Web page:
Finally, let’s talk about the desserts, which were the consensus lowpoint of the meal, due to a combination of bad service and a slight lack of inspiration. At this point, my wife had been trying to flag down a waiter to order a drink from for a good fifteen minutes. The servers (of which there are a good ten or more that stop by throughout the meal) drop off dishes so quickly that it was really difficult to actually ask anything. When you’re paying what amounted to well over 700 dollars for two people, this should obviously not be an issue.
Now remember, at the beginning of the meal, we were asked what we did not like to eat. The only thing I said was chocolate. So the first dessert comes. It’s a glorious honey semifreddo presumably made with the honey from the apiary and cream from the dairy cows. To my dismay, it was then drenched in chocolate.
Next up was milk three ways. Basically, there was a milk jam, a milk ice cream, and this super intense and sugary caramel-like thing? Anyway, it came with a crispy and brittle “milk crepe” and strawberries, pickled grapes, blueberries, raspberries, and honey. This was quite good–though without the glory of some of the best fruit in the country, it wouldn’t have been quite so spectacular. I guess what I’m saying is that the milk three ways in it of itself wasn’t that great. In my opinion, it falls rather short of the famed milk and honey from Nomad, while clearly operating in the same space.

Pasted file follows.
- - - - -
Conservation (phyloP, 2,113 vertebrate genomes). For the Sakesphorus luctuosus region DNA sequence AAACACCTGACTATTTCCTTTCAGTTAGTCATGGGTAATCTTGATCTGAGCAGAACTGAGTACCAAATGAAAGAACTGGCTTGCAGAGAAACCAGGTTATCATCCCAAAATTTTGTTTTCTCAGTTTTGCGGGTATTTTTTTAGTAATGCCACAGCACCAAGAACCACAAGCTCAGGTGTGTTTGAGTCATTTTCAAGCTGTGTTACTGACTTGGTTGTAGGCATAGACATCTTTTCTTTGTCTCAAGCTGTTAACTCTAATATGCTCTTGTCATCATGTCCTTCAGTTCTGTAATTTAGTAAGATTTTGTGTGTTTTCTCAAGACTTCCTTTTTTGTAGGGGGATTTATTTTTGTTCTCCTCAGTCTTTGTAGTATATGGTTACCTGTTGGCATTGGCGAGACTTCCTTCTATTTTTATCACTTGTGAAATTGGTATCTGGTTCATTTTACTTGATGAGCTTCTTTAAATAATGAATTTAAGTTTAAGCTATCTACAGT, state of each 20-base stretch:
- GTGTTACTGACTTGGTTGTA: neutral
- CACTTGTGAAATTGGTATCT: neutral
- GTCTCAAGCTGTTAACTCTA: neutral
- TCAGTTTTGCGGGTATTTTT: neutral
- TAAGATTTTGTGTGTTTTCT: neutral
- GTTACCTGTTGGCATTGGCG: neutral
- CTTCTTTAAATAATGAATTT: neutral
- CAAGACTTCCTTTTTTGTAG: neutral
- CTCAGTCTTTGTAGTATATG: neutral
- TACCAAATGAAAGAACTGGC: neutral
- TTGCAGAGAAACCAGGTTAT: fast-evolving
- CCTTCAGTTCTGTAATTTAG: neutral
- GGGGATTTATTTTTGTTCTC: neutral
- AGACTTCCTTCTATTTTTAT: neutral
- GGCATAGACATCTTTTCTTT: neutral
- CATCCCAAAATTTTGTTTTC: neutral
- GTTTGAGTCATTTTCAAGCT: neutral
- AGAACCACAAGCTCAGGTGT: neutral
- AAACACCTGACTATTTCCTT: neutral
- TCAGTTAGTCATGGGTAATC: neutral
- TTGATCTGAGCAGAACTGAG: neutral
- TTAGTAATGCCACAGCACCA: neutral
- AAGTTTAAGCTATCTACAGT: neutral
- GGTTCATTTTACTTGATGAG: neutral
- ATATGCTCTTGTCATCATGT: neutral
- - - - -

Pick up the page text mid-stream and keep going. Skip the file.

And finally, for our final bites, a piping hot loaf of chocolate bread. What the hell! Why the hell would you ask me what I did not like to eat if you are going to completely disregard what I said? We left this almost entirely uneaten. Am I being unreasonable in being bummed out by this?
So, a final verdict? Blue Hill was wonderful and in an era of global warming and crop shortages and what not, it seems vitally important. The splendor of the product is somewhat of a double-edged sword. It can give you revelatory moments–the best corn of your life, a perfect grape, a stunning sunflower dish. But it can also lead to dishes in which the kitchen seems to be trying too hard to communicate a certain ethos. I didn’t need seven variations of squash. The non-earthy beets were mediocre. So too was a pepper that had been genetically modified to not be spicy.
I bet a more important diner than me enjoyed a life-changing lamb chop.
This is a particularly difficult meal for me to judge. You are entirely subject to the season and what’s available to the Blue Hill crew. We had ONE seafood dish. No fish, no oysters, nothing but whelks. Some ingredients were featured so often it almost felt like a meal at Maude. The highs were spectacular, the lows were simply mediocre. As a whole, it was a remarkably approachable meal. Not a single dish (unless you were averse to foie like the table next to us) could be described as challenging. There is no funk, no spice, nothing that you haven’t seen (at least in an inferior version) before.
Still, I find myself desperate to go back, despite the fact that for such an expensive meal, it certainly had more flaws than most comparable places. It is invigorating and inspiring to eat so closely with the season, to literally be able to walk ten minutes in any direction and find 90 percent of your meal.
You should go.